With much acclaim, Chris Lowney’s book, Heroic Leadership, is inspired by Lowney’s time and experience as a Jesuit priest. In a 2016 interview for America, The Jesuit Review, Lowney states “There are too many definitions of leadership! Every pundit who is trying to sell books makes one up. So I prefer to go right to the dictionary…“to point out a way, direction or goal; and to influence others toward it.” Lowney believes the Jesuit “brand” is the most influential company of its kind. Some of the Jesuit successes include: first explorers to cross the Himalayas and enter Tibet, to paddle the headwaters of the Blue Nile, and to chart the Upper Mississippi River. The Jesuit’s most notable accomplishment, however, is the “world’s largest higher education network…700 secondary schools and colleges sprawled five continents educating nearly 20% of all Europeans.”
In his book, Lowney identities four leadership principles guiding the Jesuit corporate culture; self-awareness, ingenuity, love, and heroism. “Ignatius, Lowney observes, focused on followership rather than leadership: “Loyola’s core appeal was not his own leadership traits — it was his ability to identify and unlock others’ latent leadership potential.” Lowney himself provides greater insight in 2016 when he explains in an interview, “Now, without a doubt, I believe that Jesuit (or Ignatian) spirituality and the traditions of the Jesuits lend themselves well to manifesting leadership in one’s life and work. And, without a doubt, I feel that someone whose leadership is inspired by the Ignatian tradition will particularly emphasize certain habits or priorities as a leader, in ways that distinguish him/her from the way leadership is generally taught and practiced.”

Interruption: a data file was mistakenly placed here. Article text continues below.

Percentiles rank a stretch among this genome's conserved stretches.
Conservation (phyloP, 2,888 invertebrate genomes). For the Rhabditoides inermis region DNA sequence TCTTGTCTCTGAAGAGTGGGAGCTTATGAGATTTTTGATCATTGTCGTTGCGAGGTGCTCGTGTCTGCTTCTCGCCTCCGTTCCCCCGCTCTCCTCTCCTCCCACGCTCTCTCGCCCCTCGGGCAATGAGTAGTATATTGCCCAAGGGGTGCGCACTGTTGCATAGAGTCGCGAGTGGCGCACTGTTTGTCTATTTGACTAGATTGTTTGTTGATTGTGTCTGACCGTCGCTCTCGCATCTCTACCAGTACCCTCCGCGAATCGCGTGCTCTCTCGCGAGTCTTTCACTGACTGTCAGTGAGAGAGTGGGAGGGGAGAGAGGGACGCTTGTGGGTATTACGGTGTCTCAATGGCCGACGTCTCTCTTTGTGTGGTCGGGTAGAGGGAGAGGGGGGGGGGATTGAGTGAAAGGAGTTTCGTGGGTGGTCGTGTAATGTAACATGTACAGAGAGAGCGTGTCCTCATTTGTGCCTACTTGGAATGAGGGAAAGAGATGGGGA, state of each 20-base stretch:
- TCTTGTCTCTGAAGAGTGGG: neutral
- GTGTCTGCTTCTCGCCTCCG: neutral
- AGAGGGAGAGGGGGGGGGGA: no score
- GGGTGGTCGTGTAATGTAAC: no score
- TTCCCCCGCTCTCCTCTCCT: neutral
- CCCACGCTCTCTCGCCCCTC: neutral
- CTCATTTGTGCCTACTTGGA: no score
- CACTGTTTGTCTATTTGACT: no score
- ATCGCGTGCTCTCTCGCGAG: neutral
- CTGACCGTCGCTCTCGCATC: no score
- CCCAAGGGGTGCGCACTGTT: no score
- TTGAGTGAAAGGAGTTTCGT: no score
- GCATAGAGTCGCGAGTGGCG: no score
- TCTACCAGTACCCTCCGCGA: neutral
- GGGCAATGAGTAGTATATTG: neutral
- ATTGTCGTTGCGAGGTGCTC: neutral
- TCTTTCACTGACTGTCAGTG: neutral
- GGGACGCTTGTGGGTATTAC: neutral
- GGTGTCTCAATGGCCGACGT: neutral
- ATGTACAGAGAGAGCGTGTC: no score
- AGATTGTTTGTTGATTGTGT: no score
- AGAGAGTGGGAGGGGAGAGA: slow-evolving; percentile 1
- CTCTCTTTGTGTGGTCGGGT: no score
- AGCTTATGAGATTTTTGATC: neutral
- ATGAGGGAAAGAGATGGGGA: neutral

The following habits and priorities are identified by Lowney as distinguishable:
- the importance of formation: leadership is not just learning to do technical tasks (like strategic planning); it also entails a commitment to lifelong self-development
- the importance of deep self-awareness (of coming to know oneself, for example, as happens in the Spiritual Exercises);
- becoming a skilled decision-maker, as happens through the discernment tools of the Exercises;
- committing oneself to purposes bigger than self, to a mission of ultimate meaning (Jesuits often refer to this commitment by the shorthand of “magis,” and I referred to it as “heroism” in Heroic Leadership);
- deep respect for others, what Jesuits might refer to in language like “cura personalis,” or “finding God in all things.” In Heroic Leadership, I referred to it as “love”;
- a habit of reflection, like the examen.
But did you know…First published in 2003, reviewers question if Lowney’s belief in the Jesuit leadership model is relevant for our times – “In a time when the number of ex-Jesuits has exploded and the number of active Jesuits has plummeted, when new recruits (outside India) are almost nonexistent and the Society can no longer man its educational institutions and other apostolates, Heroic Leadership is both counterintuitive and counterfactual.”  Jesuit universities are being forced to “re-brand” to stay competitive in the higher education market. Schools have moved away from their Catholic identity and are creating a softer, more social justice focused marketing campaign. “A university doesn’t exist in a vacuum. It is a reflection of the world in which it exists.” So regardless of how true to self the Jesuit brand claims to be, they too have been forced to adjust and readjust to meet market demand.